Congress shall make no law…abridging the freedom of speech…
Back to “Really, Judd?”
But what is the point, if you govern out of control, at cross-odds to Constitutional philosophy, once you get there, as the Democrats now wish to?
Oops, this time, its Republicans showing a lack of knowledge of Constitutional values – and respect as well. All I can say is that I am really glad that I’m not in NY (or my server). The Daily Caller has the story:
Nearly half of the Republicans serving in the New York State Assembly have proposed legislation that would ban anonymous online comments.
If enacted, the legislation would require websites — including social networks and online newspapers — to remove all anonymous comments that are brought to the attention of administrators.
An anonymous comment could remain if the author “agrees to attach his or her name to the post and confirms that his or her IP address, legal name, and home address are accurate.”
Yeah – their version of NH’s HB1704 (sideways) – we will silence speech, particular that which might be critical of others. The Founders had the equivalent problem of anonymous speech back then – only then, it was not computers and servers it was hand operated paper and ink printing presses (re: slow, laborious, and expensive). In fact, if looking at history, we might still be singing “God save the Queen” without that anonymous speech.
Oh, that pesky parchment that is the foundation for all our laws? Was THAT considered? Er, no:
The sponsor of the state Senate’s version, Republican Thomas O’Mara, told TheDC that he had not initially considered that the legislation might ban First Amendment-protected speech.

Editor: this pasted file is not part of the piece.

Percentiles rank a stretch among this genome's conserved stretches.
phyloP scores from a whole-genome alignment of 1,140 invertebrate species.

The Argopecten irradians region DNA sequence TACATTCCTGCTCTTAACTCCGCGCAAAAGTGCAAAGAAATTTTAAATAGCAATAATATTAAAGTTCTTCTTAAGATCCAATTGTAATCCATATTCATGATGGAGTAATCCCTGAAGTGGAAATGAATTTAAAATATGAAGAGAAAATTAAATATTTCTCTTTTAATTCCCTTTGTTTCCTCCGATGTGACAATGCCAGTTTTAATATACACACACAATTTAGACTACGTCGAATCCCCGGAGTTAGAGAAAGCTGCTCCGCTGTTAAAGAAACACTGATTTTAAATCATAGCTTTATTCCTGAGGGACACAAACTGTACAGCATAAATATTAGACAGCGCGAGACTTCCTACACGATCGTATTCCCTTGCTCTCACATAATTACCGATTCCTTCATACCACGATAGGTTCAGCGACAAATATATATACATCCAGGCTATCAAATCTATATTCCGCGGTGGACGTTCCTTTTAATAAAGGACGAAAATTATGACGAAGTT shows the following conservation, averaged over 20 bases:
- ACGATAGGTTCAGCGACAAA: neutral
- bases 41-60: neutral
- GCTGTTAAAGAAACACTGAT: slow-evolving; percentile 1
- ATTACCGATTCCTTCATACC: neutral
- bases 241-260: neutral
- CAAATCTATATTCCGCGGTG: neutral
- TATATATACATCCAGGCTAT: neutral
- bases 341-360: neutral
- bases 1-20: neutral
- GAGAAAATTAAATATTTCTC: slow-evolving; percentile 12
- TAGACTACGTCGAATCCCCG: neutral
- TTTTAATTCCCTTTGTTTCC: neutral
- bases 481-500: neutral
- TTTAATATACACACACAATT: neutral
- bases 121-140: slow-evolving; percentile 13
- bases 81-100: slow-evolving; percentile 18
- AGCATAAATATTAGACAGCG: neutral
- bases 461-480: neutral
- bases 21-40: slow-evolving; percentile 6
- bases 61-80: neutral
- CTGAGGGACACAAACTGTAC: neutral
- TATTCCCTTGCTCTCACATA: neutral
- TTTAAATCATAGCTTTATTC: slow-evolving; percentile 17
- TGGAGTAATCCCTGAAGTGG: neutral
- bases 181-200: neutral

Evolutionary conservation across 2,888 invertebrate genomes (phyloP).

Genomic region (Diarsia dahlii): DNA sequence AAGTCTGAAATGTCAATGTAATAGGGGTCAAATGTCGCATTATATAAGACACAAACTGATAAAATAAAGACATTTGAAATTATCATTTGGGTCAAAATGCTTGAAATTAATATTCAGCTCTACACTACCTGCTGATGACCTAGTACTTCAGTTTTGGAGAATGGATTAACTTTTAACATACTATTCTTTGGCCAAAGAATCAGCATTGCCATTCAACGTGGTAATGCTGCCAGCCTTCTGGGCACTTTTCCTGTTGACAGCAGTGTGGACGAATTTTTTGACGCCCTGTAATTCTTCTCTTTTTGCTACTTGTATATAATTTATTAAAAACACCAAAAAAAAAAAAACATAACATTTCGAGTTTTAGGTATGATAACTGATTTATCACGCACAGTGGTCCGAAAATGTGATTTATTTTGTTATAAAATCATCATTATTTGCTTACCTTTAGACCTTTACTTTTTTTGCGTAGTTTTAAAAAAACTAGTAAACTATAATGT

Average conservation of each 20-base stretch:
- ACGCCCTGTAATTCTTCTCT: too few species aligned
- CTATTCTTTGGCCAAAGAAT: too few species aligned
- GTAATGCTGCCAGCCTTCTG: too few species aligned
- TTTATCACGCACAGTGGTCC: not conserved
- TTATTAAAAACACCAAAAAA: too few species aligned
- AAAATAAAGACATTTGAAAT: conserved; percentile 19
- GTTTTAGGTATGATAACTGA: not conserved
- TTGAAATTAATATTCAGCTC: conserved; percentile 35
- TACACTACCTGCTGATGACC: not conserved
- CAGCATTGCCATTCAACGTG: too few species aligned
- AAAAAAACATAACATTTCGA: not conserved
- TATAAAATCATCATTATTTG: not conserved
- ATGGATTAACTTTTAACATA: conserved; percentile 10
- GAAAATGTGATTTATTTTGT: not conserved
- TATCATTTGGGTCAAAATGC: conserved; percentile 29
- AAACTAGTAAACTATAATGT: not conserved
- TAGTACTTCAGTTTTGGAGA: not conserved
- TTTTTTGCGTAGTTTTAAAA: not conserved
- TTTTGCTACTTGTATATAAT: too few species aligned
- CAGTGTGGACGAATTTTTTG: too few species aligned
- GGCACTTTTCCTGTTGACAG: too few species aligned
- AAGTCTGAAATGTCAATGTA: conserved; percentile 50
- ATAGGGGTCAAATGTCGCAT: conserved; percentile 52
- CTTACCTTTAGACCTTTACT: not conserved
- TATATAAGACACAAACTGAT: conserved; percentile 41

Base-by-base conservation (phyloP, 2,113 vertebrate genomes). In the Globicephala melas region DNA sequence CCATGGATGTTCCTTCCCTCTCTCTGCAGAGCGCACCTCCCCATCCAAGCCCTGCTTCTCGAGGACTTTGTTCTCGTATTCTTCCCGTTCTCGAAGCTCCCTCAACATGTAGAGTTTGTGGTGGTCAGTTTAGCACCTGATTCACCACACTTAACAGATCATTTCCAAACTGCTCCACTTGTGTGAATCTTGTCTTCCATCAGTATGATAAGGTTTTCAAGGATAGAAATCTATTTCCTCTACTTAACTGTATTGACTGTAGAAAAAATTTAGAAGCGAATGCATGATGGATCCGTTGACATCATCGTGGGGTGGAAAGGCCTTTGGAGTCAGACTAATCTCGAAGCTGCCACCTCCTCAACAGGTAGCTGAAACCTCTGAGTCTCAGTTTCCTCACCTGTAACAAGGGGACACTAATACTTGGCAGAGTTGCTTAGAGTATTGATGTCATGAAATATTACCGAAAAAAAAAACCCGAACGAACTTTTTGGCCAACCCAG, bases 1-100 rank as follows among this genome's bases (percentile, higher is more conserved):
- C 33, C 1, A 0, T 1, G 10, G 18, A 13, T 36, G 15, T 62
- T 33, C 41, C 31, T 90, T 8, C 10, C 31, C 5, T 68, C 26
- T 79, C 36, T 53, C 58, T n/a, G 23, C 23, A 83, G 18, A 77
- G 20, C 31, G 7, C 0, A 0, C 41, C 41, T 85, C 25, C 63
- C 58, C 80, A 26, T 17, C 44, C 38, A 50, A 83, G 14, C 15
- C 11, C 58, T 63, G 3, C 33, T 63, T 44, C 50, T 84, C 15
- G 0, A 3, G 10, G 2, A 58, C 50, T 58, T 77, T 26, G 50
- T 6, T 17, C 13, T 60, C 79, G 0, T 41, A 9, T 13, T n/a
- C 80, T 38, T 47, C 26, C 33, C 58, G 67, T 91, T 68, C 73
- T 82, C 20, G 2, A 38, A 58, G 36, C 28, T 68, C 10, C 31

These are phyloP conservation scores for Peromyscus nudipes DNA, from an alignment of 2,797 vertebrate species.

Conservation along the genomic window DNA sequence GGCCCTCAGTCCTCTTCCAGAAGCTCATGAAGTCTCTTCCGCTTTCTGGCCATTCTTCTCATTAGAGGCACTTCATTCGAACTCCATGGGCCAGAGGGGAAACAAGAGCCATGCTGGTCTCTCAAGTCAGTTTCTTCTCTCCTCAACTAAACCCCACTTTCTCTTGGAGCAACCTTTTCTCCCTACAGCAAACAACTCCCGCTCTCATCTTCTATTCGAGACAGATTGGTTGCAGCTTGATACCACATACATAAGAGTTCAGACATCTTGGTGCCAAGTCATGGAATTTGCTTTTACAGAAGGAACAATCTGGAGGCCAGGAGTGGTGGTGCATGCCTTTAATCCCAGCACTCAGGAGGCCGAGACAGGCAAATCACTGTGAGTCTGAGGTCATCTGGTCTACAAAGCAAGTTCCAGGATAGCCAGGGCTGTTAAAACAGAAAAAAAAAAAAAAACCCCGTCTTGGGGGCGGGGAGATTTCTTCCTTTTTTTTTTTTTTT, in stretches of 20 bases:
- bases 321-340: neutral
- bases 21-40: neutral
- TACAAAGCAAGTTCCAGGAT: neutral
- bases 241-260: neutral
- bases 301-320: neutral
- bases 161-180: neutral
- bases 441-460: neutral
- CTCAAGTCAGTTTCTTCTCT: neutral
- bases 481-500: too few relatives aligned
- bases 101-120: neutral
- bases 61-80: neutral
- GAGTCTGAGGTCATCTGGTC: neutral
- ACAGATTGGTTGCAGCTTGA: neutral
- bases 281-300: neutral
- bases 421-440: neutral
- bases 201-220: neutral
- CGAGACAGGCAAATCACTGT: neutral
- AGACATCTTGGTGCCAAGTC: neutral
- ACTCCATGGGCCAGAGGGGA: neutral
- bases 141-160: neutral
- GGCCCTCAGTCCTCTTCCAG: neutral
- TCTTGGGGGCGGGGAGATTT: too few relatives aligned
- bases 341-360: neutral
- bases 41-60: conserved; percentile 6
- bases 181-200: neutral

“Today is the first day that these issues have been raised,” O’Mara said. “I haven’t gotten any comments from any of my colleagues in the Senate who said that this wasn’t a good idea.”
“I certainly didn’t introduce the legislation with the thought that it was violative of the First Amendment. We’re certainly looking forward to any and all input.”
I find it hard to believe, given all of the hoo-hah raised by the TEA Party movement about going back to Constitutional values that these professional politicians (who actually get a liveable salary vs the $100 / year that they do here in NH) have no clue about what is allowable or not. This is the problem – governance without first considering, well before keys hit keyboard, what the Constitution says. That should be the first thought – are we aligned with Constitutional value instead of “hey, we have to do something”. Really, not even a clue during the process? No one, from the first day that this was germinated, nobody had the presence of mind to go “uh-oh”? When I read this for the first time, my jaw dropped. I can understand recent graduates of government schools might not be really up on this (re: that teacher in NC that told a student that he could go to jail for criticizing the President), but these are professionals? Yikes!
The legislation would “demand that those who spread rumor, conjecture or outright lies online be willing to come forward and defend the comments they post,” Republican Assemblywoman Claudia Tenney added. “We, as a society, have never expected anything less when potentially harmful words are put into print.”
As Wired magazine notes, the legislation would have banned the anonymously written Federalist Papers from online distribution.
There is no way that I want to moderate every single comment that comes into the ‘Grok – and we are a relatively small site. Those with millions and millions of hits per day? They couldn’t afford to hire enough moderators to review everything that a commenter would put. Hey, it would take away another game – the “gotcha game” that often is used in politics where a commenter (sometimes a plant) to write something “naughty” and then accuse some politician of malfeasance simply for being associated with that site (like when a site endorses a like minded politician).
Nothing but chuckleheaded morons. There!